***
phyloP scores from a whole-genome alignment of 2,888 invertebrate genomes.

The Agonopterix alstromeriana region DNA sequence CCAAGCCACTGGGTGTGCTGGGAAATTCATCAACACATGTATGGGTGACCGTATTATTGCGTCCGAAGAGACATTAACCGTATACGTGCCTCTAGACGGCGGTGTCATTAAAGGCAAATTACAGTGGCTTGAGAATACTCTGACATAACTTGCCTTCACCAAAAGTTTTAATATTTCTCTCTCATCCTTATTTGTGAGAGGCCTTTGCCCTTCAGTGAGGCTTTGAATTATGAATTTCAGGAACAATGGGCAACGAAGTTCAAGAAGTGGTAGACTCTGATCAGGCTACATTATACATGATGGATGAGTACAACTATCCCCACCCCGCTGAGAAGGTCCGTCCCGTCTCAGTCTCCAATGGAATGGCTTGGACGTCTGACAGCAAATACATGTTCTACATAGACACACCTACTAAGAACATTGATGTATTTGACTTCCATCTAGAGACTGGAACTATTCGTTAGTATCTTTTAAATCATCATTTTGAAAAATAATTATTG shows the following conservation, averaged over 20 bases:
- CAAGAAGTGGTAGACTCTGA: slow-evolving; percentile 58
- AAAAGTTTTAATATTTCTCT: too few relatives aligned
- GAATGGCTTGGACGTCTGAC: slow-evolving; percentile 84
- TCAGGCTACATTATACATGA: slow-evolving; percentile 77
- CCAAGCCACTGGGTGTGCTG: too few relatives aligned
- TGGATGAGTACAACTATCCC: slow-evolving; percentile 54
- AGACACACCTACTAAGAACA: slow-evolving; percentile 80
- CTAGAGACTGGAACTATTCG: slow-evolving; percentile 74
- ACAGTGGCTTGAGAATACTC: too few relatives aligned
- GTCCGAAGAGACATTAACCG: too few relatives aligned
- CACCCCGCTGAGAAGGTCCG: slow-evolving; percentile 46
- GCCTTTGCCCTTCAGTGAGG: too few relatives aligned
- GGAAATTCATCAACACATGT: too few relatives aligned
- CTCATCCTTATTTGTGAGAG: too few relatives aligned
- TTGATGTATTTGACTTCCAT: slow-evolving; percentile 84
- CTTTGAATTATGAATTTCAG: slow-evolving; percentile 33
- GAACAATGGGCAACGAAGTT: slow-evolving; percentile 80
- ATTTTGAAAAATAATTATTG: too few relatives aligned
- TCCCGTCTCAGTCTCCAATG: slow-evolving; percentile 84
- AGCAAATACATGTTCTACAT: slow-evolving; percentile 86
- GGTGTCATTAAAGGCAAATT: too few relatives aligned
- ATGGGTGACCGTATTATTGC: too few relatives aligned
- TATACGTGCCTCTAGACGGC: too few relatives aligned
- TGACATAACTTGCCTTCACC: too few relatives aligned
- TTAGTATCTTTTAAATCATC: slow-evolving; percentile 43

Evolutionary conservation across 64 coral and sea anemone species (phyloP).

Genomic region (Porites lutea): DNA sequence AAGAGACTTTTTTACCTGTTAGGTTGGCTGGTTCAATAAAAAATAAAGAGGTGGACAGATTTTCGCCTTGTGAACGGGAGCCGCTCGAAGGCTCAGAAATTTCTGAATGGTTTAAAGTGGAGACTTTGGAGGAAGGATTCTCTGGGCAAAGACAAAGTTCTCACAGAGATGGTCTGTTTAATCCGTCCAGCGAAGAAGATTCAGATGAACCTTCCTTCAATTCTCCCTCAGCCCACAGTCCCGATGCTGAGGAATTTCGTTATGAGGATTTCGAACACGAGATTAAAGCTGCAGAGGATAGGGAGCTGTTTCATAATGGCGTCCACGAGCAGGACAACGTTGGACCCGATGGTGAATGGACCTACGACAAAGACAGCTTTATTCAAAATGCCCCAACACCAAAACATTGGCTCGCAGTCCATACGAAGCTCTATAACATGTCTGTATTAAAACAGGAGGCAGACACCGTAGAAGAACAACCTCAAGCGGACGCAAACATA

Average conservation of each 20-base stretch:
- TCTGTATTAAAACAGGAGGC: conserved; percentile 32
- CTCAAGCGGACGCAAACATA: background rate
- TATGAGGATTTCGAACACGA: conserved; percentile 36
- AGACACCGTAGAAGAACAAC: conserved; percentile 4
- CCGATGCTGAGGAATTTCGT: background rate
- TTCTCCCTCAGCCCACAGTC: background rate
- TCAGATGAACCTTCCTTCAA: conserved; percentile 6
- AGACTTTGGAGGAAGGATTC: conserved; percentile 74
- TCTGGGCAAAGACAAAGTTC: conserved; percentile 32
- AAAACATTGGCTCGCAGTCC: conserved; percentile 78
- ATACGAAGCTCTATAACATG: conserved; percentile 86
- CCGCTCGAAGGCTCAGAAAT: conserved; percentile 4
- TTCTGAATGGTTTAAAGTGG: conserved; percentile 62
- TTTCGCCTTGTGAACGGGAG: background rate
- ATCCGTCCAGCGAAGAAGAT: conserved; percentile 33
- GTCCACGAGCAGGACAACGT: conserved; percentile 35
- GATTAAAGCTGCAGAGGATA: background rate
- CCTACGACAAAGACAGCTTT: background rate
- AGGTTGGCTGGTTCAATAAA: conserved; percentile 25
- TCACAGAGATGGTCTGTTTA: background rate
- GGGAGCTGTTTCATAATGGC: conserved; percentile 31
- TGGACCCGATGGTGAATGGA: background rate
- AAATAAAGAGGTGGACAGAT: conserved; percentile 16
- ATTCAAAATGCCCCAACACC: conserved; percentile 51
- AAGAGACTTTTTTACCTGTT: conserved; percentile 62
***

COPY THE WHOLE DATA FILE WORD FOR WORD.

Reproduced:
phyloP scores from a whole-genome alignment of 2,888 invertebrate genomes.

The Agonopterix alstromeriana region DNA sequence CCAAGCCACTGGGTGTGCTGGGAAATTCATCAACACATGTATGGGTGACCGTATTATTGCGTCCGAAGAGACATTAACCGTATACGTGCCTCTAGACGGCGGTGTCATTAAAGGCAAATTACAGTGGCTTGAGAATACTCTGACATAACTTGCCTTCACCAAAAGTTTTAATATTTCTCTCTCATCCTTATTTGTGAGAGGCCTTTGCCCTTCAGTGAGGCTTTGAATTATGAATTTCAGGAACAATGGGCAACGAAGTTCAAGAAGTGGTAGACTCTGATCAGGCTACATTATACATGATGGATGAGTACAACTATCCCCACCCCGCTGAGAAGGTCCGTCCCGTCTCAGTCTCCAATGGAATGGCTTGGACGTCTGACAGCAAATACATGTTCTACATAGACACACCTACTAAGAACATTGATGTATTTGACTTCCATCTAGAGACTGGAACTATTCGTTAGTATCTTTTAAATCATCATTTTGAAAAATAATTATTG shows the following conservation, averaged over 20 bases:
- CAAGAAGTGGTAGACTCTGA: slow-evolving; percentile 58
- AAAAGTTTTAATATTTCTCT: too few relatives aligned
- GAATGGCTTGGACGTCTGAC: slow-evolving; percentile 84
- TCAGGCTACATTATACATGA: slow-evolving; percentile 77
- CCAAGCCACTGGGTGTGCTG: too few relatives aligned
- TGGATGAGTACAACTATCCC: slow-evolving; percentile 54
- AGACACACCTACTAAGAACA: slow-evolving; percentile 80
- CTAGAGACTGGAACTATTCG: slow-evolving; percentile 74
- ACAGTGGCTTGAGAATACTC: too few relatives aligned
- GTCCGAAGAGACATTAACCG: too few relatives aligned
- CACCCCGCTGAGAAGGTCCG: slow-evolving; percentile 46
- GCCTTTGCCCTTCAGTGAGG: too few relatives aligned
- GGAAATTCATCAACACATGT: too few relatives aligned
- CTCATCCTTATTTGTGAGAG: too few relatives aligned
- TTGATGTATTTGACTTCCAT: slow-evolving; percentile 84
- CTTTGAATTATGAATTTCAG: slow-evolving; percentile 33
- GAACAATGGGCAACGAAGTT: slow-evolving; percentile 80
- ATTTTGAAAAATAATTATTG: too few relatives aligned
- TCCCGTCTCAGTCTCCAATG: slow-evolving; percentile 84
- AGCAAATACATGTTCTACAT: slow-evolving; percentile 86
- GGTGTCATTAAAGGCAAATT: too few relatives aligned
- ATGGGTGACCGTATTATTGC: too few relatives aligned
- TATACGTGCCTCTAGACGGC: too few relatives aligned
- TGACATAACTTGCCTTCACC: too few relatives aligned
- TTAGTATCTTTTAAATCATC: slow-evolving; percentile 43

Evolutionary conservation across 64 coral and sea anemone species (phyloP).

Genomic region (Porites lutea): DNA sequence AAGAGACTTTTTTACCTGTTAGGTTGGCTGGTTCAATAAAAAATAAAGAGGTGGACAGATTTTCGCCTTGTGAACGGGAGCCGCTCGAAGGCTCAGAAATTTCTGAATGGTTTAAAGTGGAGACTTTGGAGGAAGGATTCTCTGGGCAAAGACAAAGTTCTCACAGAGATGGTCTGTTTAATCCGTCCAGCGAAGAAGATTCAGATGAACCTTCCTTCAATTCTCCCTCAGCCCACAGTCCCGATGCTGAGGAATTTCGTTATGAGGATTTCGAACACGAGATTAAAGCTGCAGAGGATAGGGAGCTGTTTCATAATGGCGTCCACGAGCAGGACAACGTTGGACCCGATGGTGAATGGACCTACGACAAAGACAGCTTTATTCAAAATGCCCCAACACCAAAACATTGGCTCGCAGTCCATACGAAGCTCTATAACATGTCTGTATTAAAACAGGAGGCAGACACCGTAGAAGAACAACCTCAAGCGGACGCAAACATA

Average conservation of each 20-base stretch:
- TCTGTATTAAAACAGGAGGC: conserved; percentile 32
- CTCAAGCGGACGCAAACATA: background rate
- TATGAGGATTTCGAACACGA: conserved; percentile 36
- AGACACCGTAGAAGAACAAC: conserved; percentile 4
- CCGATGCTGAGGAATTTCGT: background rate
- TTCTCCCTCAGCCCACAGTC: background rate
- TCAGATGAACCTTCCTTCAA: conserved; percentile 6
- AGACTTTGGAGGAAGGATTC: conserved; percentile 74
- TCTGGGCAAAGACAAAGTTC: conserved; percentile 32
- AAAACATTGGCTCGCAGTCC: conserved; percentile 78
- ATACGAAGCTCTATAACATG: conserved; percentile 86
- CCGCTCGAAGGCTCAGAAAT: conserved; percentile 4
- TTCTGAATGGTTTAAAGTGG: conserved; percentile 62
- TTTCGCCTTGTGAACGGGAG: background rate
- ATCCGTCCAGCGAAGAAGAT: conserved; percentile 33
- GTCCACGAGCAGGACAACGT: conserved; percentile 35
- GATTAAAGCTGCAGAGGATA: background rate
- CCTACGACAAAGACAGCTTT: background rate
- AGGTTGGCTGGTTCAATAAA: conserved; percentile 25
- TCACAGAGATGGTCTGTTTA: background rate
- GGGAGCTGTTTCATAATGGC: conserved; percentile 31
- TGGACCCGATGGTGAATGGA: background rate
- AAATAAAGAGGTGGACAGAT: conserved; percentile 16
- ATTCAAAATGCCCCAACACC: conserved; percentile 51
- AAGAGACTTTTTTACCTGTT: conserved; percentile 62